Area authorities clarify coronavirus restrictions

 

Fred Shelton

Fred Shelton

 

Lynn Spruill

Lynn Spruill

 

 

Isabelle Altman

 

 

The day the Columbus City Council ordered a shutdown of certain businesses to help curb the spread of COVID-19 coronavirus, a police officer arrived at Mike's Package Store on Highway 45 North and told owner James Ervin he had to close the store by 5 p.m. and remain closed until further notice.

 

The officer had a copy of the council's resolution, which mandated the closings of businesses like bars and nightclubs.

 

But after making a few phone calls to other business owners, Ervin learned liquor stores were not on the list of businesses that had to close.

 

 

"I talked to other people and they said, 'no, if you had less than 10 employees and it was not a gathering place or anything that was mentioned, that we could stay open,'" Ervin said. "What I was told was that convenience stores were staying open. ... We're basically the same as a convenience store. We're not a big grocery store. I've got three employees. All the other liquor stores said they're staying open."

 

Columbus Police Chief Fred Shelton said the officer had made a mistake and CPD's command staff have implemented training to make sure police understand the new restrictions.

 

But citizens have been having trouble too. Shelton said he received calls all weekend from city residents who wanted to know what they can and cannot do under the new regulations the council imposed.

 

The resolution bans all gatherings of more than 10 people, including at places of worship, and enacts a curfew from 10 p.m.-6 a.m. except for essential travel by those 18 years and older. It mandates businesses with more than 10 employees must follow social distancing guidelines from the Centers for Disease Control and Prevention and Mississippi State Department of Health. Restaurants must suspend dine-in services.

 

The resolution also mandates the closing of certain places where large groups of people gather, such as convention centers and child care facilities, and recreational businesses like gyms.

 

Violations can lead to fines of up to $1,000 per day and 90 days in the county jail.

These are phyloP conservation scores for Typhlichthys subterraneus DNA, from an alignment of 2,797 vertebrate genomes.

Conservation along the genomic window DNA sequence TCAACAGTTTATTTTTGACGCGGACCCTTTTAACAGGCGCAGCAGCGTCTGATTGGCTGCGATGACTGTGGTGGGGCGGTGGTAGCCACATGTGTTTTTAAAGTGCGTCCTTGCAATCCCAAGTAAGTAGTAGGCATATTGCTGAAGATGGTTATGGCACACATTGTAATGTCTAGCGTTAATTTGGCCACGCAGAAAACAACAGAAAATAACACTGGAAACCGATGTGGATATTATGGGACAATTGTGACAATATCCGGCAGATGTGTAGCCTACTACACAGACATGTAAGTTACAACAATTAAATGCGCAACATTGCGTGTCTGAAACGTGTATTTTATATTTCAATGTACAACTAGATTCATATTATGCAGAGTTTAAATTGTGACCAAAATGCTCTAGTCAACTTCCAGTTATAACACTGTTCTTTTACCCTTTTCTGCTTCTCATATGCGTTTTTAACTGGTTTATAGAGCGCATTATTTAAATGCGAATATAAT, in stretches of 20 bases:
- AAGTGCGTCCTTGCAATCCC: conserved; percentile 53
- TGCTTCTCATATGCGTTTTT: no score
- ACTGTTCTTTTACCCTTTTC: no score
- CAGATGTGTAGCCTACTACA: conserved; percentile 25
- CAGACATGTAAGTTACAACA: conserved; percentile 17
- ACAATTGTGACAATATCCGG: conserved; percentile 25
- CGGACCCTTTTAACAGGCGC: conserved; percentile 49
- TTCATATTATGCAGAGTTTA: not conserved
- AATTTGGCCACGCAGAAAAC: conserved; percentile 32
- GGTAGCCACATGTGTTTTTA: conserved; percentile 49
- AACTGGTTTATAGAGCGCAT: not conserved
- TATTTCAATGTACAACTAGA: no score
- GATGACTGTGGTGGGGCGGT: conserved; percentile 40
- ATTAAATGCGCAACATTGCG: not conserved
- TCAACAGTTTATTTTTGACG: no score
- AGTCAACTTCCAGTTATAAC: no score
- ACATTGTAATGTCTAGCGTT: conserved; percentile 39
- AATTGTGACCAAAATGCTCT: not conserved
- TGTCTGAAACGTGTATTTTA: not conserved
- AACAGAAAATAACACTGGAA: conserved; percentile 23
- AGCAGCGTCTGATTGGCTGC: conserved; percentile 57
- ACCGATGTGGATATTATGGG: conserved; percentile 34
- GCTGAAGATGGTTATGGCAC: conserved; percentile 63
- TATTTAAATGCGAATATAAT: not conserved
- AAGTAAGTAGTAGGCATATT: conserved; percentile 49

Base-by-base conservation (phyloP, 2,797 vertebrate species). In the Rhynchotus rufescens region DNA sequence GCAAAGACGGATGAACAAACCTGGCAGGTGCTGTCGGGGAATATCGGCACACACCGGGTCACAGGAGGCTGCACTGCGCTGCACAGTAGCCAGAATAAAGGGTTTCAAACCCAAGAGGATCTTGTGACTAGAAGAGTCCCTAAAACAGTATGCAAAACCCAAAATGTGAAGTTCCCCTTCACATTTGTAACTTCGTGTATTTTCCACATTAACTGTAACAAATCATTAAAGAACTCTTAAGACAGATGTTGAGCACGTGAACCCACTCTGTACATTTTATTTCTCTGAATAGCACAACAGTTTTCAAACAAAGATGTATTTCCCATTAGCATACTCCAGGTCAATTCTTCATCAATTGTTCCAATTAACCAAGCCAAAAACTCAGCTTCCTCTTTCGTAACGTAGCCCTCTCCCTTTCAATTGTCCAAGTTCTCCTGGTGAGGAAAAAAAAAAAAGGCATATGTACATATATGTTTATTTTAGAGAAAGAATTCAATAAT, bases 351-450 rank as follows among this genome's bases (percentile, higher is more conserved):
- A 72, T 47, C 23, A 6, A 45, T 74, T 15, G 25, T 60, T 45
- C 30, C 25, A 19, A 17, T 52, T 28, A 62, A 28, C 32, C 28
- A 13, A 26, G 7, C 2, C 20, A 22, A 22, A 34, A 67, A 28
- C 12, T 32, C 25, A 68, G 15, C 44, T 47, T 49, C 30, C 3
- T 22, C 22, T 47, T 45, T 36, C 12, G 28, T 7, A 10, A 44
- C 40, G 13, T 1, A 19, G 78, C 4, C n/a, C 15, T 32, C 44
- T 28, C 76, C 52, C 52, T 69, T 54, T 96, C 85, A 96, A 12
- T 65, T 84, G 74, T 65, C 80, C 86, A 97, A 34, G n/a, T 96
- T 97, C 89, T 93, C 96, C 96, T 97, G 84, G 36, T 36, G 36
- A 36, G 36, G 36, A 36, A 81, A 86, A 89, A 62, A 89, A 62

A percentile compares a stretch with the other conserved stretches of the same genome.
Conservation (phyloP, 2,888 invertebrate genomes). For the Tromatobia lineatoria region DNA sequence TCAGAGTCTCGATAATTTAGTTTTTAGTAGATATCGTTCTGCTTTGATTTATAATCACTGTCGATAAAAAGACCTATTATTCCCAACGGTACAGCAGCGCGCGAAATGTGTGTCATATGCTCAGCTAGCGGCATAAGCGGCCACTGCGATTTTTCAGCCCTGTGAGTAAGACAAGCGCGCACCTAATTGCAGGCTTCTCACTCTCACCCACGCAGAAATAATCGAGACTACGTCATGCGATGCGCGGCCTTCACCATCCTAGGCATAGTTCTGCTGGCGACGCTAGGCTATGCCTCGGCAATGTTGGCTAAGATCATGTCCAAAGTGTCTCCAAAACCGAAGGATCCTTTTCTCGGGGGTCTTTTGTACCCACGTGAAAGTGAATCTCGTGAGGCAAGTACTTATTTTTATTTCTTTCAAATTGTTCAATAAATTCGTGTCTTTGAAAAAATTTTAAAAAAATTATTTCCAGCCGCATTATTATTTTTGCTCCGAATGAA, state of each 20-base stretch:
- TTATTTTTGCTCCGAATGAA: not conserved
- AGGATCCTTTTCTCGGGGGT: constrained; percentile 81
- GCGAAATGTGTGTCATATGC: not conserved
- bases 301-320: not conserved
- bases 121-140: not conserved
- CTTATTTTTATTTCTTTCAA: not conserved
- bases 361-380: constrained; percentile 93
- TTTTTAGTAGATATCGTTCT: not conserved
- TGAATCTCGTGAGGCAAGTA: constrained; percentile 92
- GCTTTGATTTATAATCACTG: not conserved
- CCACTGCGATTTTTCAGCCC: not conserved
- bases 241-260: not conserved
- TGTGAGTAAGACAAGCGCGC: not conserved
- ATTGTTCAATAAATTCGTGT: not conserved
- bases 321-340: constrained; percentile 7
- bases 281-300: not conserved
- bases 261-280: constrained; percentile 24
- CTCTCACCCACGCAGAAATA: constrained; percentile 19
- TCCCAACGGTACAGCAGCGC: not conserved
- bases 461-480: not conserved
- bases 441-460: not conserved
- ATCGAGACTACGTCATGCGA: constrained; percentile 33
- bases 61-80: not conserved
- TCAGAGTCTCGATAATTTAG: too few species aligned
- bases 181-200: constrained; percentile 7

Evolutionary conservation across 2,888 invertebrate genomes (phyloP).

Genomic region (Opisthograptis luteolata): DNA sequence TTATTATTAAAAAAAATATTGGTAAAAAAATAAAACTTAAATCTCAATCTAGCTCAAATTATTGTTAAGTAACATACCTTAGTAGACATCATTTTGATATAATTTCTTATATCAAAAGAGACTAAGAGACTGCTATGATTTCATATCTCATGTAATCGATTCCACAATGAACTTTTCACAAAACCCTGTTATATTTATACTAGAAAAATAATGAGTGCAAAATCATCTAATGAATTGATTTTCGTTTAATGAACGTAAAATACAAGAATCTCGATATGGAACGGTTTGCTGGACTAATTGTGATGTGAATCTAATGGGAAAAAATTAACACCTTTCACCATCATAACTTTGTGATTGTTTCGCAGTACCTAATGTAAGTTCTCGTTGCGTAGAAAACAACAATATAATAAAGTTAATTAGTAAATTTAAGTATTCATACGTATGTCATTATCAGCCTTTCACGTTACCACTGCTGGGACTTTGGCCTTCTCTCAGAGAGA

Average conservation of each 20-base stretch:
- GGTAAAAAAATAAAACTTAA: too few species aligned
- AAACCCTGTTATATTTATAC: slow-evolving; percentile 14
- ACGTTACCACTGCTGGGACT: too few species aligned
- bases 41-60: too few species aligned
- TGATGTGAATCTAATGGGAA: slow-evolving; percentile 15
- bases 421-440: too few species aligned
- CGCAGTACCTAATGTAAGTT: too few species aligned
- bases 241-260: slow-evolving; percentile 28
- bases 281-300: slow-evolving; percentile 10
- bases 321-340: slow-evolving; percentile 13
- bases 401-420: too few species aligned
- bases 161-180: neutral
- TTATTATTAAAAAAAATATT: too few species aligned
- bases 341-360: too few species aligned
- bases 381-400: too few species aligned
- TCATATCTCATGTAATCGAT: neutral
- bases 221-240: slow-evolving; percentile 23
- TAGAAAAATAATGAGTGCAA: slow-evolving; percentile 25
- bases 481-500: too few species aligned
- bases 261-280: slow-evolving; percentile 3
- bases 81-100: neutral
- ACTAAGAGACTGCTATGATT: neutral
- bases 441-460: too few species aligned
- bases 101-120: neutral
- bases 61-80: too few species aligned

The board of aldermen in Starkville passed a similar set of restrictions, though they had not enacted a curfew as of press time today. Mayor Lynn Spruill said since the measure passed last week, she's received calls from her citizens as well, mainly asking whether the rule mandating gatherings of less than 10 included employees in a business.

 

The answer to that, she said, is no.

 

"Our manufacturers couldn't run if we included employees in that," she said. "But what we're asking our employers to do is to follow the guidelines of the CDC for spacing out their employees (at least six feet apart), making sure they don't come to work sick, staying at home, having hygiene restrictions, that sort of thing."

 

In Columbus, Shelton has gotten similar questions, albeit about gatherings outside work.

 

"We're getting questions about gatherings at, say, personal homes," he said. "The ordinance says assemblies and gatherings, which covers everything. ... If a family's having a birthday party and say there are over 20 people there, well that's a violation of the ordinance."

 

Others had questions about the new curfew in Columbus, which has now been extended to all of Lowndes County.

 

Police will not cite anyone going to or from work, the hospital, the grocery store, the pharmacy or for a quick dog walk close to home after 10 p.m., Shelton said, though he recommends citizens run errands and get their exercise before then. Since restaurants can remain open for pickup, drive-through and delivery services past curfew, it's also OK for citizens to go to or from restaurants.

 

"But if you're just out riding around for no specific reason other than just to be out, then yes, you're subject to be cited," he said.

 

Shelton stressed the measures are in place to keep citizens safe from the virus.

 

"This is something different for all of us," he said. "Normally (police) know how to protect ourselves against guns, knives, assault. However, what we're protecting our citizens from is a small microscopic virus that we can't see with the natural eye. ... These measures are not to disrupt people's lives but to protect and make sure all is safe."

 

 

 

 

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